This dissertation project examines bilingual speech, specifically subject expression in Catalan-Spanish bilinguals in Minorca, Spain.
Syntactic-theoretical treatments of subject expression abound, most concerned with the formal features that license null subjects. Thus, cross-linguistic differences between null subject languages and non-null subject languages have been attributed to the features of functional projections such as Agr and Tns. While null subjects are licensed by properties of the 'core' or narrow syntax of null subject languages, the appearance of overt subjects in such languages is constrained by the informational context. Thus, in contrast to null subjects, the expression of overt subjects in null subject languages is regulated by properties of the 'peripheral' grammar, specifically, the area where the syntax interfaces with the discourse/pragmatics. The works of Antonella Sorace and her colleagues indicate that while the core syntax remains unchanged in language contact situations, the peripheral grammars (i.e., the syntax interfaces with other modules) are susceptible to inter-lingual effects. For instance, while Spanish-English bilinguals accept null subjects in Spanish (and reject them in English), they demonstrate the emergence of pragmatically-infelicitous overt pronominal subjects in Spanish.
The use of pragmatically-infelicitous overt pronominal subjects in Spanish has been interpreted in two manners: one view identifies this pattern with a simplification process or strategy of cognitive economy attendant to bilingual speech (Sorace 2004); the second view describes it as a convergent outcome, rendering the contact languages more alike (Bullock & Toribio 2004, Toribio 2004). These two approaches make distinct predictions for outcomes in situations of contact between two null subject languages. The simplification approach predicts an increase in overt subjects, as a consequence of a universal process that allows for bilinguals to compensate for the increased processing load of articulating different types of information (syntactic and discursive). In contrast, a convergence account would predict an intermediate rate of overt subjects between the rates observed in the two languages in contact.
This dissertation project expands on previous research by examining Spanish in contact with Catalan in Minorca. The project examines variation between null subject languages, by reference to data from two very closely related languages, and it explores bilingual outcomes, by comparing monolingual and bilingual Spanish data. The aim is to examine the role of language-internal and language-external factors in the emergence of contact-induced forms. To that end, naturalistic Spanish language samples were collected from twelve monolingual Spanish speakers, eleven Spanish L1 bilinguals, and twelve Catalan L1 bilinguals, who were recorded in Spanish; in addition, naturalistic Catalan data were gathered from twelve Catalan-dominant speakers (as there are no monolingual Catalan speakers). All language samples were recorded during an interview in which participants reported on their language history, participated in an ethnolinguistic survey, and responded to questions on language attitudes and ideologies. The recordings ranged from 49.40 minutes (4,369 words) to 99.70 minutes (11,399 words). Data were transcribed and the first 300 relevant tokens produced by each participant were coded and submitted to statistical analysis using Goldvarb X (Sankoff, Tagliamonte & Smith 2006). Apart from the overall rate of subject expression, eleven language-internal variables were considered in the distribution of null, overt pronominal, and overt lexical subjects: person and number, discourse function, distance from previous mention, focus, co-referentiality, clause type, animacy, semantic and syntactic verb type, tense continuity, and verb form ambiguity. In addition, seven language-external variables were considered: age, gender, place of residence, first language, second language proficiency, and first and second language use.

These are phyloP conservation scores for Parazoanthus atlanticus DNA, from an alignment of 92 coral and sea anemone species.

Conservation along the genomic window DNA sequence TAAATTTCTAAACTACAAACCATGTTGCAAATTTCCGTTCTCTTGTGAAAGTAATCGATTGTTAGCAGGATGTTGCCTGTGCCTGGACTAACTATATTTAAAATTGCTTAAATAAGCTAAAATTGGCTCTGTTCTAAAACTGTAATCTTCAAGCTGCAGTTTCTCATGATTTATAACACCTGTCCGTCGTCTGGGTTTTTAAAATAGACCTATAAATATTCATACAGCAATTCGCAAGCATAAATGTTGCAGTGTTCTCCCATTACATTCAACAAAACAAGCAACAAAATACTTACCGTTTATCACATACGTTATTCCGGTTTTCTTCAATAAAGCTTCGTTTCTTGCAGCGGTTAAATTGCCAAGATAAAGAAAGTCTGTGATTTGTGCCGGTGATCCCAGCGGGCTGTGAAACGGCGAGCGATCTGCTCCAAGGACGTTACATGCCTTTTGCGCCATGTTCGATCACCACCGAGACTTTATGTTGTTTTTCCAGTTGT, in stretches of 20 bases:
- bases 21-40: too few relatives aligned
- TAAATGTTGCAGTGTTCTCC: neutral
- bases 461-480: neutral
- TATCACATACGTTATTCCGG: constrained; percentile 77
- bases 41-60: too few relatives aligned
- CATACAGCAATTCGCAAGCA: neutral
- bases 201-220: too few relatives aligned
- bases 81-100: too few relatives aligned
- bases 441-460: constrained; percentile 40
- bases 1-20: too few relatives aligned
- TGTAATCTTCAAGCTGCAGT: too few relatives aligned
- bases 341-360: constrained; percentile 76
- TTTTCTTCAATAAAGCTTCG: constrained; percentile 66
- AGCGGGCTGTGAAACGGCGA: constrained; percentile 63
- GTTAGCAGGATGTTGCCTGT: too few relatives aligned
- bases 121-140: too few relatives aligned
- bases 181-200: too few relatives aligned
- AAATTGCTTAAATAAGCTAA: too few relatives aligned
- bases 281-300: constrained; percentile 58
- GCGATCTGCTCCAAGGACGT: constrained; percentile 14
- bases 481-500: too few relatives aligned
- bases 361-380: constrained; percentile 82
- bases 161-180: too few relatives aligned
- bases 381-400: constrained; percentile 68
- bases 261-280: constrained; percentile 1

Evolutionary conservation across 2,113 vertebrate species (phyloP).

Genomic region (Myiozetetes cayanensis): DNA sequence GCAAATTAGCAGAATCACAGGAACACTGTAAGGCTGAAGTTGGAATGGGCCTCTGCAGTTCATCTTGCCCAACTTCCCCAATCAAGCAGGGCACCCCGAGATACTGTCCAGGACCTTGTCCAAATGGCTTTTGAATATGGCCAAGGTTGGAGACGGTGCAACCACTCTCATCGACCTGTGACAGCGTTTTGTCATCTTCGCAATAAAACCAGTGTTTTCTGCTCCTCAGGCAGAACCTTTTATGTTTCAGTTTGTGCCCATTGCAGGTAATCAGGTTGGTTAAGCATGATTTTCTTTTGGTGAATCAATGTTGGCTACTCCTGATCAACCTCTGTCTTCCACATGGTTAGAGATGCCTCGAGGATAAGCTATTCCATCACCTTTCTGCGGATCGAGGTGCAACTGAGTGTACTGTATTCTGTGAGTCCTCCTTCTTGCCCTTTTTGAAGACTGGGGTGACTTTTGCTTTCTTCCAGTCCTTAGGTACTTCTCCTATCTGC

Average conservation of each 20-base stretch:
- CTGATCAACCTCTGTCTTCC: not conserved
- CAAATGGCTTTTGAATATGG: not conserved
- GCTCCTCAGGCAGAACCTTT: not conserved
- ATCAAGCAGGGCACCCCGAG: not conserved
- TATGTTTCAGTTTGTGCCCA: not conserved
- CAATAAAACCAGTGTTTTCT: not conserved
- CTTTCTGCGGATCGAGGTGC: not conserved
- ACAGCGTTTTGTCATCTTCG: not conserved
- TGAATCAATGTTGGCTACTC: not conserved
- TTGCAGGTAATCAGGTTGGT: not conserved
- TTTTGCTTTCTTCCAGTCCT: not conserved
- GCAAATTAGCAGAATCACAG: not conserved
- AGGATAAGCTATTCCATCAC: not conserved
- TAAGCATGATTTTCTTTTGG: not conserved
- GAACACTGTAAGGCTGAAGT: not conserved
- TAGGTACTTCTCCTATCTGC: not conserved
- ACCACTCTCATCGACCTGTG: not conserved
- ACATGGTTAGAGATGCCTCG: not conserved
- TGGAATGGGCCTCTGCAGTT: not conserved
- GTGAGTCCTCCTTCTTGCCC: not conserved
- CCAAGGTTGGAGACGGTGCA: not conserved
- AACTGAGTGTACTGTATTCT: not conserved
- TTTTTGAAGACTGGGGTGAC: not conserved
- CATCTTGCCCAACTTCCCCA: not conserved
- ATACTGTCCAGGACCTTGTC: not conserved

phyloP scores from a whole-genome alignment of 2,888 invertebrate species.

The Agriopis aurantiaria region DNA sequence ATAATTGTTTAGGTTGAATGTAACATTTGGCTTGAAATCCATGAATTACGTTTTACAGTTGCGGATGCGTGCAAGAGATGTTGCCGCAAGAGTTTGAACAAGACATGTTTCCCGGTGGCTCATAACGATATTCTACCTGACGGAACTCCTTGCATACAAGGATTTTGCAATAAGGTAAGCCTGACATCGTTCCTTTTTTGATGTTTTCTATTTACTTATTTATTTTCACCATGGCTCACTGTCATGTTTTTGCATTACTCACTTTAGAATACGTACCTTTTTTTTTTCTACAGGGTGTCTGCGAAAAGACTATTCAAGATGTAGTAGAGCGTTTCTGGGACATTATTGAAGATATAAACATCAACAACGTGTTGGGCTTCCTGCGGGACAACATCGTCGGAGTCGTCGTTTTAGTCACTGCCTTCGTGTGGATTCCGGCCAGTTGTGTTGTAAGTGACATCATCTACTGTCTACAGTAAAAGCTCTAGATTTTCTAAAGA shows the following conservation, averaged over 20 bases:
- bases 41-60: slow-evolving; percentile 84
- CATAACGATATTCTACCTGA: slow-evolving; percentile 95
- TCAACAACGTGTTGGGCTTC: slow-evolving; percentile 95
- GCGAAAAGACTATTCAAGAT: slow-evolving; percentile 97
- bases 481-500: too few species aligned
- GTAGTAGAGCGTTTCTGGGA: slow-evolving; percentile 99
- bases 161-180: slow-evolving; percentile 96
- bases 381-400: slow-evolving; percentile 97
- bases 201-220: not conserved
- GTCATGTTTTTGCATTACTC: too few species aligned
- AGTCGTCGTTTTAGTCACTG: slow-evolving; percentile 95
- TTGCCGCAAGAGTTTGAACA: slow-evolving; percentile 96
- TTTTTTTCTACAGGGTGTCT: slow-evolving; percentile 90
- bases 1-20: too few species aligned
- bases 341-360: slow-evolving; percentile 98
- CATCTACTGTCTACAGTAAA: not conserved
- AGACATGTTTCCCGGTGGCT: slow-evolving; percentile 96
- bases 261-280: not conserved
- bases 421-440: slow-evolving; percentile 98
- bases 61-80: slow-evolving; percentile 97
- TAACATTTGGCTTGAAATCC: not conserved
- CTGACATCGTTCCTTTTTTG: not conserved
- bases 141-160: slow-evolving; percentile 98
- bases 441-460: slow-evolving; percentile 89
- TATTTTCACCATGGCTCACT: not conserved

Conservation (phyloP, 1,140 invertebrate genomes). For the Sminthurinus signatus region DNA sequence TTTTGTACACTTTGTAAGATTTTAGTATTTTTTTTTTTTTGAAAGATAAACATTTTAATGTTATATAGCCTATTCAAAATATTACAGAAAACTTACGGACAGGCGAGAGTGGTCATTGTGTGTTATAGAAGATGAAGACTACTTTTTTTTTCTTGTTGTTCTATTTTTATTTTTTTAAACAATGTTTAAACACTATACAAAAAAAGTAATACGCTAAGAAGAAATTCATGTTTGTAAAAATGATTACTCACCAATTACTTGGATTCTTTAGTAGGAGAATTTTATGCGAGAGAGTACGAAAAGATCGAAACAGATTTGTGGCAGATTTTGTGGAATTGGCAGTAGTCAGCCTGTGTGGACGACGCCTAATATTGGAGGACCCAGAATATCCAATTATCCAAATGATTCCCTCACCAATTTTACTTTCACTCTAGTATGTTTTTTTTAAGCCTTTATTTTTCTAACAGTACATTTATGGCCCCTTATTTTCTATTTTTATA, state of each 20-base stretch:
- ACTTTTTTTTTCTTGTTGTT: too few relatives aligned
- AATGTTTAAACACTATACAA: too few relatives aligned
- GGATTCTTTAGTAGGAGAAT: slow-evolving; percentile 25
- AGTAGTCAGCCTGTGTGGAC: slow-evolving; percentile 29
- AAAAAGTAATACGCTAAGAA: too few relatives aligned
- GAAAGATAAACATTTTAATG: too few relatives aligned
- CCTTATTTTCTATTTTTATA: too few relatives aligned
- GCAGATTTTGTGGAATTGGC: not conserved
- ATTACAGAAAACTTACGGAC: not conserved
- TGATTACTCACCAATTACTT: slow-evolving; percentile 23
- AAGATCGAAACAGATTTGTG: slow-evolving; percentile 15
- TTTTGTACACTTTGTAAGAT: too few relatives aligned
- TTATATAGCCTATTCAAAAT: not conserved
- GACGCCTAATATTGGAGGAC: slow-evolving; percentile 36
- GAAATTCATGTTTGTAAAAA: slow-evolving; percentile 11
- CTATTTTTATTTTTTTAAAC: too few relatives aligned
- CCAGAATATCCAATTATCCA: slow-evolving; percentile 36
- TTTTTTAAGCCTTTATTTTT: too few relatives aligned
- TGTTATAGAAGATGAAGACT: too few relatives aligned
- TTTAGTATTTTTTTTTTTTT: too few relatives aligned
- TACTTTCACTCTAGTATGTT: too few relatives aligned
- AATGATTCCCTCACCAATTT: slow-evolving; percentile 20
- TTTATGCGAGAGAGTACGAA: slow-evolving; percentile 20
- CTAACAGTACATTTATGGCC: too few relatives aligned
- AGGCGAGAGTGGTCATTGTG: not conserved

Results indicate that overall rates of overt pronominal subjects are not significantly different in Spanish and Catalan (10.6% and 11.9%). The bilinguals rates in overt pronominal subjects are not significantly different from those in monolingual Spanish (12.8% in the Spanish L1 and 12.6% in the Catalan L1 bilinguals), as predicted by Bullock & Toribio (2004) and Toribio (2004). However, multivariate regressional analyses reveal differences in constraint ranking between Spanish and Catalan. Interestingly, the bilinguals mostly display intermediate positions, i.e., convergent outcomes. Evidence of a bilingual continuum, where the Catalan L1 bilinguals are closer to the Catalan data than the Spanish L1 bilinguals, is also present in the patterns of subject expression, instantiated in constraint ranking differences. Apart from the effect found for L1, proficiency was also returned as significant. Catalan L1 speakers with higher proficiency in Spanish and Spanish L1 speakers with higher proficiency in Catalan display more monolingual-like patterns than those who exhibit more disparate proficiencies across their two languages. (Abstract shortened by UMI.)